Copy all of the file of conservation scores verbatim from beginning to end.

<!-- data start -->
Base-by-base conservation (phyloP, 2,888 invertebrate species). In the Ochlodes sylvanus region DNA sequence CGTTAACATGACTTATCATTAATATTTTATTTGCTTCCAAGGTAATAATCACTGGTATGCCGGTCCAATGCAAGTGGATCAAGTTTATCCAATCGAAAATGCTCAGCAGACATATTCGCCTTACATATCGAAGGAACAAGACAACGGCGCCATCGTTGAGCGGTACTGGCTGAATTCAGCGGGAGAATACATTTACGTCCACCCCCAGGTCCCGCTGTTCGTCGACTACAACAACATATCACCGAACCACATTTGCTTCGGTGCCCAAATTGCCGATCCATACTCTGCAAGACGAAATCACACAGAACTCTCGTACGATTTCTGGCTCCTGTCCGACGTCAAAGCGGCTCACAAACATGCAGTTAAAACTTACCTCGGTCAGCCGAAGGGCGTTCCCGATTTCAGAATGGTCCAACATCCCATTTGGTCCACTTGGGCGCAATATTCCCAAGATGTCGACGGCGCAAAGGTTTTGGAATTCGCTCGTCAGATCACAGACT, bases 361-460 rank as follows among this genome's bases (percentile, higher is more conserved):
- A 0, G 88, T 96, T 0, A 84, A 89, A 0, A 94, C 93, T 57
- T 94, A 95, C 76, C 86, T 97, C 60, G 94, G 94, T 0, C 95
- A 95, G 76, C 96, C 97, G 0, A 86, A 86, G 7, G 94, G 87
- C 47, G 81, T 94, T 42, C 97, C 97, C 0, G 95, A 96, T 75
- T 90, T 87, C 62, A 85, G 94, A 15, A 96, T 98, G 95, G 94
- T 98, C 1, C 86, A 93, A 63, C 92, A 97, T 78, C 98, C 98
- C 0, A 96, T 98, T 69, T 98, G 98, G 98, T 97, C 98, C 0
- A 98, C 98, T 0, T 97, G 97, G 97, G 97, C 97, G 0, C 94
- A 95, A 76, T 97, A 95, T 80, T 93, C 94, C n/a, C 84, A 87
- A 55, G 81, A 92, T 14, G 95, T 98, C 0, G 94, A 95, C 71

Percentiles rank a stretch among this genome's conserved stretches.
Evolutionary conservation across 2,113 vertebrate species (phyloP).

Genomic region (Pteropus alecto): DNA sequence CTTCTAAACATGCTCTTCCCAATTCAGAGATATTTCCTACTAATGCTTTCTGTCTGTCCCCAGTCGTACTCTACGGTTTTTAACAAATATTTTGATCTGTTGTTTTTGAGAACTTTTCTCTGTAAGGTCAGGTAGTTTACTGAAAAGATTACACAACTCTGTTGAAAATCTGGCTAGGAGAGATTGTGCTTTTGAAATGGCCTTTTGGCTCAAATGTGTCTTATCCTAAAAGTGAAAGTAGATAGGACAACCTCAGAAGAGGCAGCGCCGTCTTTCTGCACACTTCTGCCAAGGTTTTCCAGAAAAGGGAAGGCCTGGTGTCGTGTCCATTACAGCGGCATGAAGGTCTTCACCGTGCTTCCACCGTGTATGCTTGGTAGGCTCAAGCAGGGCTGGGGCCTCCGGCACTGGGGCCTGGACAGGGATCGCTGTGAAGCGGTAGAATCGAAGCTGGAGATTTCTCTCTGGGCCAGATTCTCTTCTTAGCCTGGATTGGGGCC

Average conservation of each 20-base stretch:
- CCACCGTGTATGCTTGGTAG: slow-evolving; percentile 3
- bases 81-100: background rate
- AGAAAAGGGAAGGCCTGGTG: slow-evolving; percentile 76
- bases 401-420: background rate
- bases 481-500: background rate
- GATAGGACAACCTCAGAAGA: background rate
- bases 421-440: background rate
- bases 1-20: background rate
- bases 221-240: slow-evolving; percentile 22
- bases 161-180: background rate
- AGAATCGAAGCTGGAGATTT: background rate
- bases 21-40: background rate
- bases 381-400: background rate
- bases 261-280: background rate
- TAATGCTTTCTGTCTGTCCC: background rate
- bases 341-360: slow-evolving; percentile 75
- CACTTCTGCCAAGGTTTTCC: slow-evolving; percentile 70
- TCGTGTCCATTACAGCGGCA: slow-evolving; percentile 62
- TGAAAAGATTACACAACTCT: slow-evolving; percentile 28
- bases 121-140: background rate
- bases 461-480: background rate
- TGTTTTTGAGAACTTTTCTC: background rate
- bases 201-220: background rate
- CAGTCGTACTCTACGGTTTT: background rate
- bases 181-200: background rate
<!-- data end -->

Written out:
Base-by-base conservation (phyloP, 2,888 invertebrate species). In the Ochlodes sylvanus region DNA sequence CGTTAACATGACTTATCATTAATATTTTATTTGCTTCCAAGGTAATAATCACTGGTATGCCGGTCCAATGCAAGTGGATCAAGTTTATCCAATCGAAAATGCTCAGCAGACATATTCGCCTTACATATCGAAGGAACAAGACAACGGCGCCATCGTTGAGCGGTACTGGCTGAATTCAGCGGGAGAATACATTTACGTCCACCCCCAGGTCCCGCTGTTCGTCGACTACAACAACATATCACCGAACCACATTTGCTTCGGTGCCCAAATTGCCGATCCATACTCTGCAAGACGAAATCACACAGAACTCTCGTACGATTTCTGGCTCCTGTCCGACGTCAAAGCGGCTCACAAACATGCAGTTAAAACTTACCTCGGTCAGCCGAAGGGCGTTCCCGATTTCAGAATGGTCCAACATCCCATTTGGTCCACTTGGGCGCAATATTCCCAAGATGTCGACGGCGCAAAGGTTTTGGAATTCGCTCGTCAGATCACAGACT, bases 361-460 rank as follows among this genome's bases (percentile, higher is more conserved):
- A 0, G 88, T 96, T 0, A 84, A 89, A 0, A 94, C 93, T 57
- T 94, A 95, C 76, C 86, T 97, C 60, G 94, G 94, T 0, C 95
- A 95, G 76, C 96, C 97, G 0, A 86, A 86, G 7, G 94, G 87
- C 47, G 81, T 94, T 42, C 97, C 97, C 0, G 95, A 96, T 75
- T 90, T 87, C 62, A 85, G 94, A 15, A 96, T 98, G 95, G 94
- T 98, C 1, C 86, A 93, A 63, C 92, A 97, T 78, C 98, C 98
- C 0, A 96, T 98, T 69, T 98, G 98, G 98, T 97, C 98, C 0
- A 98, C 98, T 0, T 97, G 97, G 97, G 97, C 97, G 0, C 94
- A 95, A 76, T 97, A 95, T 80, T 93, C 94, C n/a, C 84, A 87
- A 55, G 81, A 92, T 14, G 95, T 98, C 0, G 94, A 95, C 71

Percentiles rank a stretch among this genome's conserved stretches.
Evolutionary conservation across 2,113 vertebrate species (phyloP).

Genomic region (Pteropus alecto): DNA sequence CTTCTAAACATGCTCTTCCCAATTCAGAGATATTTCCTACTAATGCTTTCTGTCTGTCCCCAGTCGTACTCTACGGTTTTTAACAAATATTTTGATCTGTTGTTTTTGAGAACTTTTCTCTGTAAGGTCAGGTAGTTTACTGAAAAGATTACACAACTCTGTTGAAAATCTGGCTAGGAGAGATTGTGCTTTTGAAATGGCCTTTTGGCTCAAATGTGTCTTATCCTAAAAGTGAAAGTAGATAGGACAACCTCAGAAGAGGCAGCGCCGTCTTTCTGCACACTTCTGCCAAGGTTTTCCAGAAAAGGGAAGGCCTGGTGTCGTGTCCATTACAGCGGCATGAAGGTCTTCACCGTGCTTCCACCGTGTATGCTTGGTAGGCTCAAGCAGGGCTGGGGCCTCCGGCACTGGGGCCTGGACAGGGATCGCTGTGAAGCGGTAGAATCGAAGCTGGAGATTTCTCTCTGGGCCAGATTCTCTTCTTAGCCTGGATTGGGGCC

Average conservation of each 20-base stretch:
- CCACCGTGTATGCTTGGTAG: slow-evolving; percentile 3
- bases 81-100: background rate
- AGAAAAGGGAAGGCCTGGTG: slow-evolving; percentile 76
- bases 401-420: background rate
- bases 481-500: background rate
- GATAGGACAACCTCAGAAGA: background rate
- bases 421-440: background rate
- bases 1-20: background rate
- bases 221-240: slow-evolving; percentile 22
- bases 161-180: background rate
- AGAATCGAAGCTGGAGATTT: background rate
- bases 21-40: background rate
- bases 381-400: background rate
- bases 261-280: background rate
- TAATGCTTTCTGTCTGTCCC: background rate
- bases 341-360: slow-evolving; percentile 75
- CACTTCTGCCAAGGTTTTCC: slow-evolving; percentile 70
- TCGTGTCCATTACAGCGGCA: slow-evolving; percentile 62
- TGAAAAGATTACACAACTCT: slow-evolving; percentile 28
- bases 121-140: background rate
- bases 461-480: background rate
- TGTTTTTGAGAACTTTTCTC: background rate
- bases 201-220: background rate
- CAGTCGTACTCTACGGTTTT: background rate
- bases 181-200: background rate